by Zafar Bangash (Reflections, Crescent International Vol. 37, No. 2, Rabi' al-Awwal, 1429)
Commanding the collective good and forbidding evil must rank as the most important obligation of Muslims, the Islamic movement and the Islamic state. The Qur'anic ayah, “amr bilma‘roof wal nahy ‘anil munkar” (3:104 and 110) is often mistranslated as “enjoining good and forbidding evil”, minimising its forcefulness and giving it a pacifist twist. Implicit in the ayah is the aspect of power, because without power, good cannot be commanded nor evil prevented. The Arabic verb amr is an active command. A further signifier of the importance of this duty is that this verse, with slight variations, occurs at least 28 times in the noble Qur'an.
When Allah says: “You must command the [common] good and forbid evil,” it is clear that these two go together; merely to command the good is not enough, one must also banish evil. Without that, the aim of commanding the good cannot be realized. It is like trying to clean a room while others are throwing rubbish into it. A society cannot move towards its sound, wholesome Islamic potential if its people indulge in all kinds of vices without anyone exercising the power to check them. And yet today we have Muslims, especially those who wield power as rulers, actually encouraging the munkar under the guise of liberalism, progress or personal freedom. This is the case in most Muslim countries today. Progress and freedom have come to mean the promotion of vulgarity and lewdness in society.
But we must also be clear about the nature of evil itself. In most Muslim countries, drinking alcohol is rightly considered to be bad. But what about those who drink the blood of people? – not literally, but by causing the deaths of thousands of innocent people, including women and children, as a result of their policies; are such acts any less evil? In Pakistan, Afghanistan,Kashmir, Iraq, Egypt and many other places, Muslims are murdered by the kuffar in connivance with Muslim rulers. Often, Muslim soldiers are deployed to kill other Muslims while the vast majority of Muslims, including many ulama, remain silent. Some even socialize and dine with people whose hands are drenched in the blood of innocent people. Allah’s verdict on this is clear: even if one innocent person is killed, it is like killing the whole of humanity (5:32). How, then, can Muslims justify their behaviour or inaction in light of this divine verdict?
We must consider how Muslims have come to distort the meanings of the Qur’an and its commands, as well as the proper understanding of the Sunnah and Seerah. This has much to do with our history. Soon after the khilafah was subverted into mulukiyyah (kingship), the ulama came under great pressure from rulers to confer legitimacy upon them. The rulers believed, quite rightly, that they needed religious sanction to be accepted by the Muslim masses. Many ulama refused to oblige and suffered grievously for it. The persecution of the leaders and followers of the Ahl al-Bayt, and of Imams Abu Hanifa, Malik, Shafi’i and Ahmed ibn Hanbal (ra), is well known; but many less known ulama also suffered great hardships at the hands of ruthless rulers. Gradually, scholars emerged who succumbed more easily to official pressure and inducements.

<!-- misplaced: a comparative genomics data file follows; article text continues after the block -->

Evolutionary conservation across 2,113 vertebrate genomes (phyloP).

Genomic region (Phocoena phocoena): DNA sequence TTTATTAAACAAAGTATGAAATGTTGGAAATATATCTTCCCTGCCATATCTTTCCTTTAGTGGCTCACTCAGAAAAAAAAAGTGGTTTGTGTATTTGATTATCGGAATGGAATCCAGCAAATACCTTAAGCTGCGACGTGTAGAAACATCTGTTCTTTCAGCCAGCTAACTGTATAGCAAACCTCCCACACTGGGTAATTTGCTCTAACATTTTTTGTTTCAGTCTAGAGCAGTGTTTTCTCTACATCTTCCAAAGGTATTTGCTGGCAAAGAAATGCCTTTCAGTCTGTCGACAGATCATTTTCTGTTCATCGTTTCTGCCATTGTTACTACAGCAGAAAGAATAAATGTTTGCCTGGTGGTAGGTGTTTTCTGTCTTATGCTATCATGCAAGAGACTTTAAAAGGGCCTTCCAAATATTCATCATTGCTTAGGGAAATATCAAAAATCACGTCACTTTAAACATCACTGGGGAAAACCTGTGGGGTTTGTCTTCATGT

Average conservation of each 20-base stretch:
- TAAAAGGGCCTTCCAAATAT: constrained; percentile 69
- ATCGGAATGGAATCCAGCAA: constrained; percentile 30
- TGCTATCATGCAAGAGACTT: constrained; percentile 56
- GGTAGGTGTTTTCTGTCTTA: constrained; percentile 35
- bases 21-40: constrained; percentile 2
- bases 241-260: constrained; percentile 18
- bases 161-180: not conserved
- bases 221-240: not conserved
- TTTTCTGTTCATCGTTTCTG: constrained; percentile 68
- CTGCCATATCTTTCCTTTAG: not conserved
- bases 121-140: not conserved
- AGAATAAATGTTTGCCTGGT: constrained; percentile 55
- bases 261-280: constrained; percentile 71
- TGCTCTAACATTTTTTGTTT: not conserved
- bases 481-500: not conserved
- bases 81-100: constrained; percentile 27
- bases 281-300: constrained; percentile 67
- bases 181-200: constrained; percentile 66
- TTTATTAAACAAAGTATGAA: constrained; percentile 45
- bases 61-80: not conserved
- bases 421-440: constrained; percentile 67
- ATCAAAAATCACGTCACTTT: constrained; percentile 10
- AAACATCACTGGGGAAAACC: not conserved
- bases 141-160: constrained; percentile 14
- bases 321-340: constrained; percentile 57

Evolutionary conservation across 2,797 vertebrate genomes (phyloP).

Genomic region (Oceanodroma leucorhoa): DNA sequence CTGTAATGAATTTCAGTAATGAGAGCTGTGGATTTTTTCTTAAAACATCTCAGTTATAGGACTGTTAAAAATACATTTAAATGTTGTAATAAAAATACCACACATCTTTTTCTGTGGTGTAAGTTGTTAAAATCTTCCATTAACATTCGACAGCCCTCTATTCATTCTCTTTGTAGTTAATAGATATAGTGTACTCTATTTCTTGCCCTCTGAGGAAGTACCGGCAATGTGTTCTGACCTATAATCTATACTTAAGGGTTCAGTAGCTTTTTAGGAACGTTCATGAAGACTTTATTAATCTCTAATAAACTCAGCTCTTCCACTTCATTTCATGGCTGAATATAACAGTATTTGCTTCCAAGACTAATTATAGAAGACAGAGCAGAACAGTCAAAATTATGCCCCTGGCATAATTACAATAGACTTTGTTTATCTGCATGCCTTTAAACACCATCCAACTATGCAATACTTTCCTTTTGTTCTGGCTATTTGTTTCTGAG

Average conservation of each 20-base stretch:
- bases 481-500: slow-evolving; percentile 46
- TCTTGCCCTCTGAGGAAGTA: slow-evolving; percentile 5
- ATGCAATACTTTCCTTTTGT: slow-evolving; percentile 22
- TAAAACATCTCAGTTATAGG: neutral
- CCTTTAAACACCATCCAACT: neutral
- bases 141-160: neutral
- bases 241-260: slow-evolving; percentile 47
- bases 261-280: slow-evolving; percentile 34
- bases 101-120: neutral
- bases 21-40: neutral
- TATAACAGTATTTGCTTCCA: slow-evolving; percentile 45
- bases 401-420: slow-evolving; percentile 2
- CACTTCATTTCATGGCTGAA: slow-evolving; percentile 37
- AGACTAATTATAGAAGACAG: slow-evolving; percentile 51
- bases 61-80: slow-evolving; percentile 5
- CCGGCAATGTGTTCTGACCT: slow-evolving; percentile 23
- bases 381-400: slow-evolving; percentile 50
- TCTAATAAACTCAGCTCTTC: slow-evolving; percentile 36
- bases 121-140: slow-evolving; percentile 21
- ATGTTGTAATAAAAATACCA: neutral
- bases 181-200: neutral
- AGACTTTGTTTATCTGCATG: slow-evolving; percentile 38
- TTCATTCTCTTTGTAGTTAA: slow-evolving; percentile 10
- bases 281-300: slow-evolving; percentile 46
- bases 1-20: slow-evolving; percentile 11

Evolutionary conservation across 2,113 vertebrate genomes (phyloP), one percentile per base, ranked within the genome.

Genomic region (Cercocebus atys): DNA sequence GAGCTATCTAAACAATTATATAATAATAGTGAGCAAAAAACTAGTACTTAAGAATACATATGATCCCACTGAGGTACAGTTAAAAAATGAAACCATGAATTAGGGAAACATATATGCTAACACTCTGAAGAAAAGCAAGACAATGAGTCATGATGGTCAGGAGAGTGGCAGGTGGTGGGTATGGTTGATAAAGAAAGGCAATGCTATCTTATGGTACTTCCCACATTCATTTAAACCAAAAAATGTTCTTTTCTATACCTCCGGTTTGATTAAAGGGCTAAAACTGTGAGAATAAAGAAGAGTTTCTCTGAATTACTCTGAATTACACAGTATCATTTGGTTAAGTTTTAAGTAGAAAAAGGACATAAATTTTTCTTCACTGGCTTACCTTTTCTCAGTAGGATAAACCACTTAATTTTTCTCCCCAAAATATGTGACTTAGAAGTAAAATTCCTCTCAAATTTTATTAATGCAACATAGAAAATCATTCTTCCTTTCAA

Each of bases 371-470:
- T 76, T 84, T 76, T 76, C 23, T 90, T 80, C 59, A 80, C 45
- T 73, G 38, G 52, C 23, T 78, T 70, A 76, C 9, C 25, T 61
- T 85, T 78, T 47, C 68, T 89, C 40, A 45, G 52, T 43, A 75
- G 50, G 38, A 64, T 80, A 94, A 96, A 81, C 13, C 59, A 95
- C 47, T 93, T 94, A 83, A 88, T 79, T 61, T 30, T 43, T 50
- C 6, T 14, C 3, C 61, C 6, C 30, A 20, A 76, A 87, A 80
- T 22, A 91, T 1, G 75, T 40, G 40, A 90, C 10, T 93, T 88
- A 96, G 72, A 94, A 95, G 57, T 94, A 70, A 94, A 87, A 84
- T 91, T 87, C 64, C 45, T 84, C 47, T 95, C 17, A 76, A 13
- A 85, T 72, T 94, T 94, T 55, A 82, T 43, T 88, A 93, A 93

The scholars’ acquiescence took several forms. Unable to change a bad situation, they tried to limit the damage to the Islamic polity by justifying it under the pretext of avoiding fitna(sedition), hoping that the situation would gradually rectify itself. Gradually, a body of “court ulama” emerged who provided religious sanction for the un-Islamic behaviour of rulers. TheQur’anic prohibition on backbiting (49:12) was extended to stifle criticism even of those in power. The court ulama reduced the duty of amr bil ma‘roof and nahy anil munkar to merely giving naseeha (advice), regardless of whether the rulers accepted it or not. Such attitudes are far removed from the Prophetic command of actively and positively preventing or stopping evil; if that is not possible, he said, we must speak out against it. And if that too is impossible, it should be considered evil in your hearts, although that is the lowest form of imaan.
The Qur’an tells us that Allah punished a group of Yahud for violating the Sabbath (7:163-166). In a hadith the Prophet (saws) tells us that the Yahudi deviation began when one person would see another indulging in evil and would tell him to stop it, yet the very next day would dine with the offender. The Prophet then went on: “You must command the good, forbid evil and prevent injustice, otherwise you will incur Allah’s wrath” (Abu Da’ud). In another hadith, Allah’s Messenger (saws) has said: “If you abandon this duty [of commanding the good and forbidding evil], you will earn Allah’s wrath and your prayers will go unanswered” (Musnad of Ahmad ibn Hanbal).
Most Muslims today have clearly abandoned this Qur’anic duty as well as the Prophetic hadith, especially the aspect of forbidding munkar. Seeking refuge in rituals is no substitute for honest responsibility towards Allah’s deen.
Is it any wonder that the Muslims’ prayers go unanswered in the face of horrendous crimes in Palestine, Iraq, Afghanistan, Chechnya, Kashmir and elsewhere?
Muslims in these areas are paying a high price for the historic failures of the Ummah, while most of us remain shamefully passive in the face of appalling atrocities.